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Chuck Moss

Chuck Moss

Budget Orphan

May 18, 2018

Imagine there’s a bag full of gold and jewels sitting by the side of the road. It’s free to most anyone. But everybody just runs past without a glance, including people who could really use the swag. The bag full of gold is Rick Snyder’s budgetary and fiscal turnaround. The guys running by are Bill Schuette and Brian Calley. Neither one wants to pick up Governor Snyder’s great signal achievement as an issue. Why? You tell me.

I’ve heard speeches and gotten adverts from both major GOP Gov contenders (sorry, Senator Colbeck and the other guy.) Neither the LG nor the AG are piping a peep about the budget reforms. That’s puzzling.  Okay, neither one can really take credit. Lieutenant Governor Calley is running with Snyder’s blessing as his successor, sure. But Calley had nothing to do with the budget stuff, that wasn’t in his portfolio—or areas of responsibility. Governor Nerd, the accountant and businessman, kept finance strictly under his purview. The Attorney General had no input into budget matters, for sure.  But that wouldn’t stop an enterprising politico from adopting the issue and championing it.

Believe me, fixing Michigan’s finances and budget was a yuge undertaking. Under that feckless mountebank, former Governor Jennifer Mulhern Granholm’s administration, Michigan was spinning into the ranks of the pre-bankrupt. Of her four second-term fiscal years, she missed the Constitutional deadline twice and went into shutdown, the other two budgets were only officially ‘balanced’ through David Copperfieldesque smoke, mirrors and one-time fixes.  Our unfunded retiree liabilities were a disaster. There was no central list for the tax credits she’d given out as part of her ‘industrial policy,’ so businesses kept showing up with surprise!! multi-million dollar Free Pass tax forgiveness IOUs.

The One Tough Nerd may have gotten off the dime a bit too leisurely with the miscreants in Flint, but along with his first Budget Director, John Nixon, he sure as hell wasted no time tearing into business turnaround mode. There was pain galore as budgets got chopped, entitlements were disentitled, and benefit eligibilities were tightened. The sad keening from Lansing made a background hum that could be heard from Williamston to the far side of Charlotte. Collective tears raised water levels high enough to eat away 50 feet of prime Lake Michigan beachfront.  But when it was all over, Michigan had a budget we could live with, or not go bankrupt with, which is the same thing. And that’s more than can be said for GM, Detroit, or prospectively our good buddies in Cali and Illi-noise.

So there’s the font from which all blessings flow. Our budget is balanced and finance under control, so we can cut costs on citizens and enterprise, and see growth. Our balance sheet is healthy so we get a better bond rating and can finance stuff more cheaply, leading to less cost, feeding back to the balance sheet. We have options and can actually manage expenses without constant PANIC! Mode. We can even take programs off life support, and offer (some) help to cash strapped locals in fixing infrastructure. And we don’t have to raise taxes unless we really want to, which mostly we don’t.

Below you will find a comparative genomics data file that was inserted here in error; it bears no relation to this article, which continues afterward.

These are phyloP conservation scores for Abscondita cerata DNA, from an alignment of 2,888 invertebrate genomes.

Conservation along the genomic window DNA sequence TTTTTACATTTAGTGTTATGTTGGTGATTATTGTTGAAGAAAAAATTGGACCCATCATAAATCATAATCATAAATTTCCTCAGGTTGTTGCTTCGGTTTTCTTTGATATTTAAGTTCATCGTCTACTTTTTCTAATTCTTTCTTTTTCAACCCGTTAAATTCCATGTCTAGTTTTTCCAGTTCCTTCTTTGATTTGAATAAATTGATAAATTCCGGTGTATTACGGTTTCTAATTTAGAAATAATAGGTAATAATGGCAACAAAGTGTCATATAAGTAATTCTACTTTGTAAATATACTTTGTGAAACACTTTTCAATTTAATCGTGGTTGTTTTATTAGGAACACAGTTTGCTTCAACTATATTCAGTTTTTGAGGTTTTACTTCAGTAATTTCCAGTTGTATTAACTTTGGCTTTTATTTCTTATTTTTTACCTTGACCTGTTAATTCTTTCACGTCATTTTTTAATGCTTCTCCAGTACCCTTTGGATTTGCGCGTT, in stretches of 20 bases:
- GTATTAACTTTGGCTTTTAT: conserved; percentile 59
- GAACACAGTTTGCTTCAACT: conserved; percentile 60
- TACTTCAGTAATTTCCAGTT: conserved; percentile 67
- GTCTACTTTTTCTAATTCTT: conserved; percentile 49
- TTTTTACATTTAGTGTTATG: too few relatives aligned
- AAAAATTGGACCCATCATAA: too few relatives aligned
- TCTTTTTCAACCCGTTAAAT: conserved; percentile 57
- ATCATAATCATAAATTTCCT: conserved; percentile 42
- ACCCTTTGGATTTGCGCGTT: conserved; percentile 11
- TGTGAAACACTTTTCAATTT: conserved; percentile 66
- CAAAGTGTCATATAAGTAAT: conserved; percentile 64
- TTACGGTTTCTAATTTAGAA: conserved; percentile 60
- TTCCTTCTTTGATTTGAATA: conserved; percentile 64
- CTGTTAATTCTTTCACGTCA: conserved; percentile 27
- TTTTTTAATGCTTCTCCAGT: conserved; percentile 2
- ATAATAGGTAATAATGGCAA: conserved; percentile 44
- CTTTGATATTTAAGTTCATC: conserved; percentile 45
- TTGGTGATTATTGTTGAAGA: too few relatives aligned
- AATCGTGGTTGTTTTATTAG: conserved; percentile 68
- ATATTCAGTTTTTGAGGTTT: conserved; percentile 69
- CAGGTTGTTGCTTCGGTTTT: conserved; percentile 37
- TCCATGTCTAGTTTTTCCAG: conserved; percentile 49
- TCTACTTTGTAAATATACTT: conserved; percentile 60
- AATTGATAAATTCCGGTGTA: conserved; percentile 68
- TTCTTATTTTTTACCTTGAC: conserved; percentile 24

This is one heckuva record and an achievement. It’s gold and jewels sitting in a duffle. So why don’t the candidates want it? Well, Democrat Gretchen Whitmer certainly doesn’t want it, and Dem challenger Shri Thanedar wants it even less. Whitmer is a left-wing Dem and Thanedar is an out-and-out Socialist with the best ads on TV. Both can’t wait to start slamming the greedy Vultures of Profit with taxes, to redistribute to “the People,” or at least the People in their constituency groups.

But why not the Repubs? I dunno. Schuette looks to be methodically following a plan and this issue isn’t in his wheelhouse; maybe it’s scheduled for insertion three weeks from Thursday. Meantime, Calley’s periodically backfiring campaign seems heavy on feel-good images, nasty counterproductive internet attacks, and camera angles to make him look taller. Neither seems to want to pick up the gold.

Well, I’m not running for anything this year, so it’s not my problem. Still, I’m a bit perplexed that no one wants to grab the issue that’s been Rick Snyder’s ace and probably his legacy. Maybe it’s because the candidates don’t do numbers, maybe because they don’t believe they can explain it to the voters. Maybe they don’t think it’s got the sizzle. But if it was me, I’d be promising to keep the state budget sane and balanced, just like each and every one of you has to do every day. Are you with me?!

Chuck Moss teaches Political Science at Oakland University and serves on the Board of the Regional Transportation Authority. He was elected to represent the 40th District in the Michigan House and was appointed Chairman of the all-important Appropriations Committee, responsible for the entire state budget. Prior to politics, Chuck was political columnist for the DETROIT NEWS, and has hosted talk shows for radio and television.

May 17, 2018 · Filed under Chuck Moss

1 response so far ↓

  • 1 John Q. Public // May 17, 2018 at 9:43 pm

    We already know what the budget is going to look like in two years. Whose horn should we be blowing for that?

    Our budget is balanced, our infrastructure resembles 1945 Hiroshima, our education system sucks.

    If somebody wants to brag about that, go ahead. It won’t win my vote.

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